Directed by Fritz Lang
Written by Thea von Harbou
Available on Amazon Prime Instant Video, Netflix, Hulu, and Fandor
Even if you haven’t seen Fritz Lang’s masterpiece, Metropolis, chances are good you’ve seen a movie influenced by it. Batman’s Gotham is practically pulled straight from this film. Terry Gilliam’s Brazil is its direct thematic offspring. George Lucas based C3PO’s design on the Machine Man you can see above. The Matrix and its (highly superior) counterpart Dark City referenced this movie more times than I could count. And on and on. Long story short–sci-fi wouldn’t be what it is today without Metropolis.
I wish I was paid to be a film critic. If that were the case I would have the time to at least begin describing everything I want to. Alas, I have an English lesson to plan, and I’ll have to settle for whetting the appetites of any who stumble upon this blog.
Metropolis is set in the year 2026 ( a nice, round 100 years from the film’s completion). The action takes place in a society simultaneously Utopian and Dystopian. It is meant to be a representation of future Berlin, but could easily stand for any place. It is a society ruled by the machine, by science, and by the illusion of progress. Happiness has made way for industry, and as a result liberty has made way for slavery. Society is split into two classes–the workers and the thinkers. The workers inhabit the underground factory-dungeons, slaving away day after day to make Metropolis tick. Meanwhile the thinkers, who live above the surface, plan for the future of the city, without any idea of how things actually get done below. They are either ignorant of the workers, or a direct cause of their plight.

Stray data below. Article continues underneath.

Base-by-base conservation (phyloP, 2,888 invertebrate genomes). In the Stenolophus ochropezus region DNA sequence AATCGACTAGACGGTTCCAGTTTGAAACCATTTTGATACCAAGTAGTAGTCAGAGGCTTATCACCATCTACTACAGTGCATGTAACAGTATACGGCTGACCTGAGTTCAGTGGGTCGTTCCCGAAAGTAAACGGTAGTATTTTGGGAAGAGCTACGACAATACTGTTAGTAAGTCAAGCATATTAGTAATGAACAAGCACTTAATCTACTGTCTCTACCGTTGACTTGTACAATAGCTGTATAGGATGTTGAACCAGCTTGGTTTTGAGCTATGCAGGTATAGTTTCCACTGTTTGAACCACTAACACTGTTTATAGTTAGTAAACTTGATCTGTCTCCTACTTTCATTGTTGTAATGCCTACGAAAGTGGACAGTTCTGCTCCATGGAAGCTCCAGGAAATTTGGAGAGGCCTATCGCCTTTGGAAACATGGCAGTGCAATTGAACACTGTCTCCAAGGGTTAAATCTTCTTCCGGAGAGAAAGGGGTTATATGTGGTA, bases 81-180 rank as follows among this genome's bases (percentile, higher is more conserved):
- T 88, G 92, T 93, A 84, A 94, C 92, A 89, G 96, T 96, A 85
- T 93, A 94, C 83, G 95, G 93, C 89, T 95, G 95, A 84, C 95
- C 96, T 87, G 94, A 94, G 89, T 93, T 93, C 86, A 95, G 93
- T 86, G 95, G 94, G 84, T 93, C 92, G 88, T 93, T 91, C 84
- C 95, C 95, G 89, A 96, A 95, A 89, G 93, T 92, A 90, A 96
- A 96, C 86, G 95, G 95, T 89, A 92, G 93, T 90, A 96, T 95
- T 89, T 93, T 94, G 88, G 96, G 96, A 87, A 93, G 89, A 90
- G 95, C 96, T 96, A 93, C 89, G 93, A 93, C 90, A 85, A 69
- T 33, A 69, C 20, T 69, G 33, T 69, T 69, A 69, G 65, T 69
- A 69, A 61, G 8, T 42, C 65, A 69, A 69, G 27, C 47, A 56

This may sound awful depressing, and in a sense it should. It’s cautionary, an obvious warning against a reliance on technology and the almighty Machine. More importantly it’s a check on authority. Perhaps unintentionally, it foreshadowed the Nazi’s grip on Germany in the years to come. This is curious, considering the film’s writer Thea von Harbou (Lang’s wife at the time) later became a member of the Nazi party, while Lang himself was labeled a Jew and fled to Paris. How could Metropolis, such a powerful stance against faith in authoritative power, be put together by two people with such dissonant views? I certainly couldn’t say. But I’m straying, so back to the film.
Perhaps I’ve already said too much about plot and theme. Metropolis is heavy on those things, yeah, and they are certainly executed deftly. But more importantly the film is a visual spectacular. It is so magnificent to behold that at times it is on the verge of being overwhelming. Scene after scene is perfectly designed to communicate a vision with images–images that are sometimes disquieting, sometimes uplifting, but always awe-inspiring. Roger Ebert described it as a nightmare. Yes, true. And nightmares are the dreams that stay with us for years. Lang knew that, and that’s why many of his films share the same quality. He didn’t want us to forget. Because one day, if we do forget, the Metropolis of his imagination could be the nightmare of our reality.